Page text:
There’s always something to be learned from a major mixed martial arts card, even if it may seem dull or uninspired. When you get the “Event of the Year” (so far) like UFC 228 on Saturday in Dallas? It’s a full-on crash course and makes it hard to pick only five major lessons to take away.
It may have been all for naught had Ultimate Fighting Championship welterweight titleholder Tyron Woodley failed to deliver in the main event against challenger Darren Till. After all, the history of this sport is littered with great cards that aren’t fondly remembered because the main event didn’t come through. Think about how the no-contest in Fedor Emelianenko-Antonio Rodrigo Nogueira 2 poisoned the perception of Pride Shockwave 2004 or how the disastrous Anderson Silva-Demian Maia bout led to UFC 112 being held in historic contempt. Fortunately, Woodley came through in spades, as he smacked Till silly in the second stanza before tapping him with a brabo choke and putting an exclamation mark on the year’s finest card to date.
Some of you may be unconvinced on UFC 228’s status as the year’s finest event; let me prove it. Additionally, allow me to illuminate some of the other education that the it gave us. How well-rounded is Woodley’s game? How stable is the immediate future of the UFC’s 115-pound women’s division? What value is there in going for low-percentage submissions and what benefits are there to being a longtime loyal UFC roster fighter when your career is in its twilight?
Get ready and take notes on these five lessons from UFC 228:
You Heard Me: UFC 228 was the Best Event of the Year
Now, this point may not necessarily be controversial, and for most folks, it went without saying that the minute Woodley put a cap on the night and Till put a tap on his buttocks, UFC 228 jumped to the top of the leaderboard of this year’s finest fight cards. However, there are always folks on the fence and outright contrarians who would argue until they’re blue in the face that some Rizin Fighting Federation or Absolute Championship Berkut card was the real “Event of the Year,” so it’s still worth examining just what made UFC 228 so spectacular.
As I already mentioned, Woodley delivered the goods in the main event and that’s crucial to the overall legacy of the bill, because when it comes to how MMA events are remembered on the whole, it’s very much an “all’s well that ends well” proposition. A ho-hum card with a sensational main event is pretty good stuff, but a great card with a disappointing headliner is decidedly wack; that’s just how it has always been in this sport. Having said that, it’s not just Woodley who came through in the clutch here. UFC 228 really ticked all the narrative boxes you could ask for in an event.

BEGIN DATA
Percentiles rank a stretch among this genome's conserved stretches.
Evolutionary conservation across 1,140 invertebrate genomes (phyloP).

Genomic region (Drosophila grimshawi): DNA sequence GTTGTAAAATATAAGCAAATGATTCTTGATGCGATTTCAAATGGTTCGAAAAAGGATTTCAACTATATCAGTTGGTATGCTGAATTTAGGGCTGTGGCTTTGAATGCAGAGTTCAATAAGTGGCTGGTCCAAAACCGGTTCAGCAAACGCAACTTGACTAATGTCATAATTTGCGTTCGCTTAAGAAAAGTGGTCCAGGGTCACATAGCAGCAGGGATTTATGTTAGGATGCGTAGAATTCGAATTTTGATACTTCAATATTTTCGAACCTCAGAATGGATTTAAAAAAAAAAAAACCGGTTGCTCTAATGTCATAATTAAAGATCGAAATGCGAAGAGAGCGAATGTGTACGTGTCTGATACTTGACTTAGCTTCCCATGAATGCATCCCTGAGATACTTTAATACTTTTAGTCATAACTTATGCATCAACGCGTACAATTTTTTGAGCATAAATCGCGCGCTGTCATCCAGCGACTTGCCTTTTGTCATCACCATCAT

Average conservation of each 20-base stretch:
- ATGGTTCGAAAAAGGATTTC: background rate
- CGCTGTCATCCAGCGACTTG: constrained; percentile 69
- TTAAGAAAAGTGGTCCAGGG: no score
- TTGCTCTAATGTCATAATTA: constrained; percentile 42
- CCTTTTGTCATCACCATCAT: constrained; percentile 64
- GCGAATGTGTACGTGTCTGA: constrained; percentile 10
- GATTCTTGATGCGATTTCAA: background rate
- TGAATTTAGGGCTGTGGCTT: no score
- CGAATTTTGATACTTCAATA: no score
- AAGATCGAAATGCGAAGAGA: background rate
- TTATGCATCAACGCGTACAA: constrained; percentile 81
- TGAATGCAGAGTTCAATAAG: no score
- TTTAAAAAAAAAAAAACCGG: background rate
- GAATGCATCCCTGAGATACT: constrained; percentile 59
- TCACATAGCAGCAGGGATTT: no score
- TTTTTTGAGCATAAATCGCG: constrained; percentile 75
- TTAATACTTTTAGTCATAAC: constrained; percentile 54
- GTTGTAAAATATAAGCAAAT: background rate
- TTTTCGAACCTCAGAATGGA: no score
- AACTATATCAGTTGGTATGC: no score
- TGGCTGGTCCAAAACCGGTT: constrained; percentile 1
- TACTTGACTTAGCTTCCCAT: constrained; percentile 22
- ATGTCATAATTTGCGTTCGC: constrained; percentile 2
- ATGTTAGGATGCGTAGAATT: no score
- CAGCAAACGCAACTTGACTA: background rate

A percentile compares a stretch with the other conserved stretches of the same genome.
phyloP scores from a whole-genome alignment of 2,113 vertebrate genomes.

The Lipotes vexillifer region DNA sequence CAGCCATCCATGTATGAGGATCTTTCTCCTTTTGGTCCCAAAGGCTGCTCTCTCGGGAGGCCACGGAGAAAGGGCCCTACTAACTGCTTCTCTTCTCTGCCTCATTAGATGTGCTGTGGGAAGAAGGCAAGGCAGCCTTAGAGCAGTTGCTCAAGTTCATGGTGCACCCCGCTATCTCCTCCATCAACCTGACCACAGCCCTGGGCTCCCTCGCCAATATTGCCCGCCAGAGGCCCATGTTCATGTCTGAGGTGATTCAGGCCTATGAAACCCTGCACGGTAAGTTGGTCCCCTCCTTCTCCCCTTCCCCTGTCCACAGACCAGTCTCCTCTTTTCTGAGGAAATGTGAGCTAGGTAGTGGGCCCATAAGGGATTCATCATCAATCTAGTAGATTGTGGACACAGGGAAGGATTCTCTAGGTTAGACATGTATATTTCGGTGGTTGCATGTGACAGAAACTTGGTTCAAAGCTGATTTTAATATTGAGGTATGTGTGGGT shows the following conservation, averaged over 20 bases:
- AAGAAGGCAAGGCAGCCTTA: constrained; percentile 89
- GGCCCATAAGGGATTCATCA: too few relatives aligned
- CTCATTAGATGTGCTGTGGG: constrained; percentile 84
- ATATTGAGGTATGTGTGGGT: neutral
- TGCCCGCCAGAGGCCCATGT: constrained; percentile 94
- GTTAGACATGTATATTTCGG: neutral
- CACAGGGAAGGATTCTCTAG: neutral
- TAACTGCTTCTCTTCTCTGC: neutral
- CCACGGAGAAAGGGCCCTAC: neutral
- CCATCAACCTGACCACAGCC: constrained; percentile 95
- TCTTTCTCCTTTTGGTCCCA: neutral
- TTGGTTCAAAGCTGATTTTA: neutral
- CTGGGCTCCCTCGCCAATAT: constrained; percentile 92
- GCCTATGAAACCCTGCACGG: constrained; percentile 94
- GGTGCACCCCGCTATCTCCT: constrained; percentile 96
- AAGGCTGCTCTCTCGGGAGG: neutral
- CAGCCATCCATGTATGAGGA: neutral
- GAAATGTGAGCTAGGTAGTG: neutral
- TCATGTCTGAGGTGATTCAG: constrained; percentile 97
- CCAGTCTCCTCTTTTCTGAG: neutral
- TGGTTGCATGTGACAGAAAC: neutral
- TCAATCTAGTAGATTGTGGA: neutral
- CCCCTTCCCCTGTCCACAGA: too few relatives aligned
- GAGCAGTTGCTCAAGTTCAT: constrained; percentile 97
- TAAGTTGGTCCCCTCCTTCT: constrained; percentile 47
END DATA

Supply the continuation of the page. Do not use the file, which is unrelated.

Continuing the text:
Want some pure action fights? Irene Aldana-Lucie Pudilova and Darren Stewart-Charles Byrd had you covered. Want to see some beloved veterans get back on track as underdogs? Jim Miller and Diego Sanchez punched their tickets. Craving a “Knockout of the Year” contender? Geoff Neal went upside Frank Camacho’s head just for you. Want to see not one but two kneebars from back mount compete for “Submission of the Year?” It’s now a dead heat between Zabit Magomedsharipov and Aljamain Sterling. Need some quick and dirty knockouts? Jessica Andrade and Abdul Razak Alhassan have your back. Looking for a glimpse at a future champion? Tatiana Suarez announced her arrival to the elite echelon of 115 pounds by destroying former UFC champion Carla Esparza.
While promoters can never necessarily control how thrilling a card is in practice versus on paper, UFC matchmakers Sean Shelby and Mick Maynard took particular measures to increase the odds UFC 228 would inspire and entertain. They put fan favorites like Miller and Sanchez in positions to succeed, they crafted brilliant showcases for hot prospects like Suarez and Magomedsharipov and they created pairs of both bantamweight (Sterling-Cody Stamann, Jimmie Rivera-John Dodson) and women’s strawweight (Andrade-Karolina Kowalkiewicz, Suarez-Esparza) fights with relevant contenders that ensured no matter how exciting the fights turned out to be, fans and media alike would be eager to discuss what comes next for the winners and divisions on the whole. Thrilling fights and stoppages may get people talking, but clever card construction keeps people talking and thirsting for what lies ahead.
Woodley, Master of Fight Economics in More Ways Than One
In many ways, it was necessary for Woodley to put on a stellar performance, not just to ensure that UFC 228 went down in the history books as an all-time great event but to emphasize his own value to the promotion and potentially to a buying public that will now be more hyped for his forthcoming title defenses, especially the likely-imminent showdown with rabble-rouser Colby Covington. Lots of fighters devise schemes to get paid, whether that means actively testing free agency, becoming craven in the pursuit of fight-night bonuses or fashioning themselves as agitators and entertainers on social media. Now, Woodley is no shrinking violet with a microphone in his face. Between his own YouTube channel, his Fox analyst desk job, his TMZ “Hollywood Beatdown” segments and his forthcoming single “I’ll Beat Your Ass” with Wiz Khalifa, he has done a great job of raising his visibility. Ultimately, the 170-pound kingpin has shown time and time again that if you are a truly elite fighter the surest way to get paid is just to win at all costs.